I stayed there for 12 seasons before I moved on to my current role with the Global Sport Institute.
Is there a favorite project with the Diamondbacks or outside of GSI that you have worked on? Why was it your favorite?
I got to work on the 2011 All-Star game in Phoenix, which was so much fun.
Having an event that brought people from all over the country was amazing to see. Seeing how we played host to a variety of different entities from all over the country was a great experience.
Is there a favorite GSI research project you have worked on? Why was it your favorite?
In general, it was getting GSI founded. It was about taking Ken Shropshire's vision and running with ideas of what this could be. I had to figure out how to take the vision, built off of a passion to use sports to make a big impact, and put it into a tangible plan on how to achieve it.
I was taking this big idea and operationalizing it. Finding the right people, the right budget, identifying the proper roll-out, the timing, and how we create a message so other people can understand what we are doing.
There were a couple of years while we were in the process of founding the Institute where everyone who I mentioned it to was a bit mystified by it, and not quite sure what my job was. It was January 2016 when we started the process and we finally had our first event, the Global Sport Summit, in April 2018. That was one of the first times we had the opportunity to share and show the purpose of the Institute. It took some time but a lot of thoughtful work went into it, and many great collaborators from across ASU helped us along the way.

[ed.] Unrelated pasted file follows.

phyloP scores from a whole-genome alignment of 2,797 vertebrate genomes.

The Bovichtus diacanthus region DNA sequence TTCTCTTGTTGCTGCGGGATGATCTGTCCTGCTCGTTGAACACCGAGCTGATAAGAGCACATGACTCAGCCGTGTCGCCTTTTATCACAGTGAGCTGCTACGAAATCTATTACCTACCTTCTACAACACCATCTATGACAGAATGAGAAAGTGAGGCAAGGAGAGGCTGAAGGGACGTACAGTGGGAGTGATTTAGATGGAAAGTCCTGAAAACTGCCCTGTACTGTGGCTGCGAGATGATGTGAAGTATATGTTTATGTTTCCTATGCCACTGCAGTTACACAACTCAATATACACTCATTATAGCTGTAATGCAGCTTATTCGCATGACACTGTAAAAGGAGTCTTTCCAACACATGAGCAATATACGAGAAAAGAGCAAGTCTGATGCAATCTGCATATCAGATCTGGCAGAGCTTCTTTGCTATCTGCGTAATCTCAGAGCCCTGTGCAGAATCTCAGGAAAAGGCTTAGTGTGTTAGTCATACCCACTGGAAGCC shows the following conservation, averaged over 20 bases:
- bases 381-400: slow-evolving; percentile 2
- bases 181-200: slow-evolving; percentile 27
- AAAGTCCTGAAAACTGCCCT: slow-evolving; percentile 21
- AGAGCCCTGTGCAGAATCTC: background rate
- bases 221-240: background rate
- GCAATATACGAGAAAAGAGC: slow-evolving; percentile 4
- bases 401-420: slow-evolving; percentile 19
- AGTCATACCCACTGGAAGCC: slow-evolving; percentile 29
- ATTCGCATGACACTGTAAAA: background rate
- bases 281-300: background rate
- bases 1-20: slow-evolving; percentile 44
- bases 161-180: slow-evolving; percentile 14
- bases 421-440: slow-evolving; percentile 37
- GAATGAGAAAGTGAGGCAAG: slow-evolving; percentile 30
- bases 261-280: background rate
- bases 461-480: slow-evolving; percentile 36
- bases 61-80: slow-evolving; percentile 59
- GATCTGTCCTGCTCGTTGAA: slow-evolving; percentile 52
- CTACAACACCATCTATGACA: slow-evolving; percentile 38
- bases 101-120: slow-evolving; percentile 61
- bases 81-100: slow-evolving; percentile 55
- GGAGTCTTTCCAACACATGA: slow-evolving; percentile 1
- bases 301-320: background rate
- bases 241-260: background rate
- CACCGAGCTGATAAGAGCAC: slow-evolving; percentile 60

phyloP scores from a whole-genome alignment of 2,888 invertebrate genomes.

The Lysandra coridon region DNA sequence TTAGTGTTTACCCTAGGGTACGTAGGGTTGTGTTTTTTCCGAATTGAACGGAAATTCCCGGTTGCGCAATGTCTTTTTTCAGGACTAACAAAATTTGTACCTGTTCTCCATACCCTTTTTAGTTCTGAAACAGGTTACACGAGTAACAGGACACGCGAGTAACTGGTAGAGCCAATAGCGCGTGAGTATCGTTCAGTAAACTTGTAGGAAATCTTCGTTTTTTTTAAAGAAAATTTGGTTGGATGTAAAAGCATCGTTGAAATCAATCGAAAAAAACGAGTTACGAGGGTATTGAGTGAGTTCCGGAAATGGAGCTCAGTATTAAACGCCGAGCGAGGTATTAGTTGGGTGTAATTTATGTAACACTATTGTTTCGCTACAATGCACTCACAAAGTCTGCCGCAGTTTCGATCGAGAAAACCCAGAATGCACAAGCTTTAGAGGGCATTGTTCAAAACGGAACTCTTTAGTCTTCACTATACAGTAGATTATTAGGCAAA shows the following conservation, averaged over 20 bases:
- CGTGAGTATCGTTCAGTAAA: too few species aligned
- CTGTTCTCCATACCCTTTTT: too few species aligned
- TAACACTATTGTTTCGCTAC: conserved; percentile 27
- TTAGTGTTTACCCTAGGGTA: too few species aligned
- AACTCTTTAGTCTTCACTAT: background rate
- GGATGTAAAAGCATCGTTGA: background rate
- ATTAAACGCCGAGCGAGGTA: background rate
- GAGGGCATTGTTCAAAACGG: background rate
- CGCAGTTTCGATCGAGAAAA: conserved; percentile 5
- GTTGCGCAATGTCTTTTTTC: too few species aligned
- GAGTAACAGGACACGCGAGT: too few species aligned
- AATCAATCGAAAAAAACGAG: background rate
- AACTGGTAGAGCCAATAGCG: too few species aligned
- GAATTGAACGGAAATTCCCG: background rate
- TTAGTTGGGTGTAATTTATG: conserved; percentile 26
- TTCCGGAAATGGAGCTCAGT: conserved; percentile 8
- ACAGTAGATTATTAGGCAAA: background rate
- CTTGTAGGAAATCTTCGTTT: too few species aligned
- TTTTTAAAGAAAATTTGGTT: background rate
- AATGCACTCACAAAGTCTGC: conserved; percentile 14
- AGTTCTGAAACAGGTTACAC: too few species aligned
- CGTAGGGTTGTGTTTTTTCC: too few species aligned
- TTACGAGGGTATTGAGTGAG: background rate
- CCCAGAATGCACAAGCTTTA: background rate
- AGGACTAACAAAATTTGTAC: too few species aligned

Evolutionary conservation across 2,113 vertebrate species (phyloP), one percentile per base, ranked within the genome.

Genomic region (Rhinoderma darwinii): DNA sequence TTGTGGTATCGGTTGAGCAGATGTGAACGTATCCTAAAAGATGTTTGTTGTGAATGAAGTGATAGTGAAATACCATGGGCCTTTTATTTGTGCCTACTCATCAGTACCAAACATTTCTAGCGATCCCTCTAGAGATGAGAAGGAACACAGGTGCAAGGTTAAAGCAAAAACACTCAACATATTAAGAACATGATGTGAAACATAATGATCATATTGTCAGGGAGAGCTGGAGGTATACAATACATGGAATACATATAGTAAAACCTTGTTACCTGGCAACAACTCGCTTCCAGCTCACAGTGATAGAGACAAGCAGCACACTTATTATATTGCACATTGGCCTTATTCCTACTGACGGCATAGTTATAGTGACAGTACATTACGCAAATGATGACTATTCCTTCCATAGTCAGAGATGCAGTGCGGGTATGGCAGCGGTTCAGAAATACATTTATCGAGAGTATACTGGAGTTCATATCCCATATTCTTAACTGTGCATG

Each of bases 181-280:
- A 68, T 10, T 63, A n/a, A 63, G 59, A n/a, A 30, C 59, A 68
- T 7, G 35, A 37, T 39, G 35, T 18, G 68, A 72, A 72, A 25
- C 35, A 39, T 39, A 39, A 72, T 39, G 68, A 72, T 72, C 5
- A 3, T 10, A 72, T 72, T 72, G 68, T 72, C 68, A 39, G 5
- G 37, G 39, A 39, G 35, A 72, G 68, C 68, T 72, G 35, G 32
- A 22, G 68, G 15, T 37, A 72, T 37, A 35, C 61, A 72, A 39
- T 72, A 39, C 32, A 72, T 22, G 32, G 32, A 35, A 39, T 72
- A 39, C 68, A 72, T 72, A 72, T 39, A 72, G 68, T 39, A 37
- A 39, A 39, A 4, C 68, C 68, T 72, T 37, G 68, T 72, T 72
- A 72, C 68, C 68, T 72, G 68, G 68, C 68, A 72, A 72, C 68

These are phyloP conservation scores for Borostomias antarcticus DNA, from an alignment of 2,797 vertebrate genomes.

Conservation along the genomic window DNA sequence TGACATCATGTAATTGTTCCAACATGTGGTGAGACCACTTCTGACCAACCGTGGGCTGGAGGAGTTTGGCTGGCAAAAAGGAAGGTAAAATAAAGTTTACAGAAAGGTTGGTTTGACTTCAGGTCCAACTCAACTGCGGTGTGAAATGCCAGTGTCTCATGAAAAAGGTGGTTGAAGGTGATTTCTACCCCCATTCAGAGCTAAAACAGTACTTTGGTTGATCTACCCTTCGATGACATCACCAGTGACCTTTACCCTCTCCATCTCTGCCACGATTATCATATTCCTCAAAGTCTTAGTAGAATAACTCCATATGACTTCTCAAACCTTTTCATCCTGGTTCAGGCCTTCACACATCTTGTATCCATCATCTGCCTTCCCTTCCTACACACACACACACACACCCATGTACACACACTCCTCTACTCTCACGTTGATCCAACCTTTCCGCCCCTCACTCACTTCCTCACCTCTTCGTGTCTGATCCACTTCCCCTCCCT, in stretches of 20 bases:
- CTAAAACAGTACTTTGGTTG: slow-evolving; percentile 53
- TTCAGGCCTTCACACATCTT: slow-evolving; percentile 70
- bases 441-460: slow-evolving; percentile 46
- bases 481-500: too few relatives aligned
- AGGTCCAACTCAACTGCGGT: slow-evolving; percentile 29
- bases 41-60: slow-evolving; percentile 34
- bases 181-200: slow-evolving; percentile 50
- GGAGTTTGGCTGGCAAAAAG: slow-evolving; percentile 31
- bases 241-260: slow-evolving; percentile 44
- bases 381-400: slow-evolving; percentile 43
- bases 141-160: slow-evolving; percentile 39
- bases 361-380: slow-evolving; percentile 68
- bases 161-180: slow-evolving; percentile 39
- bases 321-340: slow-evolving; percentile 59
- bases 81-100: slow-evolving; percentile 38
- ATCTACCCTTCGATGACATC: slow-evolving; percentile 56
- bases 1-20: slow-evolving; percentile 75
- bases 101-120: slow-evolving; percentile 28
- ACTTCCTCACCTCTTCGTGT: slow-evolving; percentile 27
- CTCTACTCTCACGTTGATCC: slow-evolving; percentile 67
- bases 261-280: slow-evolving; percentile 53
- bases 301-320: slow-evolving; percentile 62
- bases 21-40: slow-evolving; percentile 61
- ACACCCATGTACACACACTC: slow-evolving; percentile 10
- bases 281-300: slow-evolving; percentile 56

Explain a little more about your official role with GSI?
I’m the Chief Operating Officer, and the simplest way to explain it is that it’s my job to get things done. I help set the objectives and figure out the right pieces to achieve those objectives (budgets, people, and resources). I work across the entire organization and set my team up to succeed. I also see myself as a problem solver and as the person who helps integrate the ‘how’ of how to make things happen.
Okay now a couple of questions that are more fun: favorite athlete of all-time?
I always loved Ozzie Smith because I was a short-stop and grew up watching St. Louis Cardinals baseball.
It has to be the 2001 Diamondbacks.
Where do you picture GSI in five years?
Five years from now I really do think that we are going to be even more well-known than we are today as the leaders in this space. It has been incredible to see how quickly people have come to positively regard us, and turn to us as a source for expertise in so many different areas of sport. We’ve received positive feedback and many have reached out to us based on the quality of our work and word-of-mouth. I can only imagine how much we will grow within the next five years.
Anything else you would like people to know about yourself or the Global Sport Institute?
I want people to know that everyone in this organization is so passionate about what we are doing. We’re not just another group who is out there simply saying “Sports are great,” — this is a group of people who are truly passionate about the topics we study and events we hold. We want to actively work with the communities that we serve, we are motivated to get people thinking and talking. We welcome that engagement. We truly believe in our cause. We love what we do.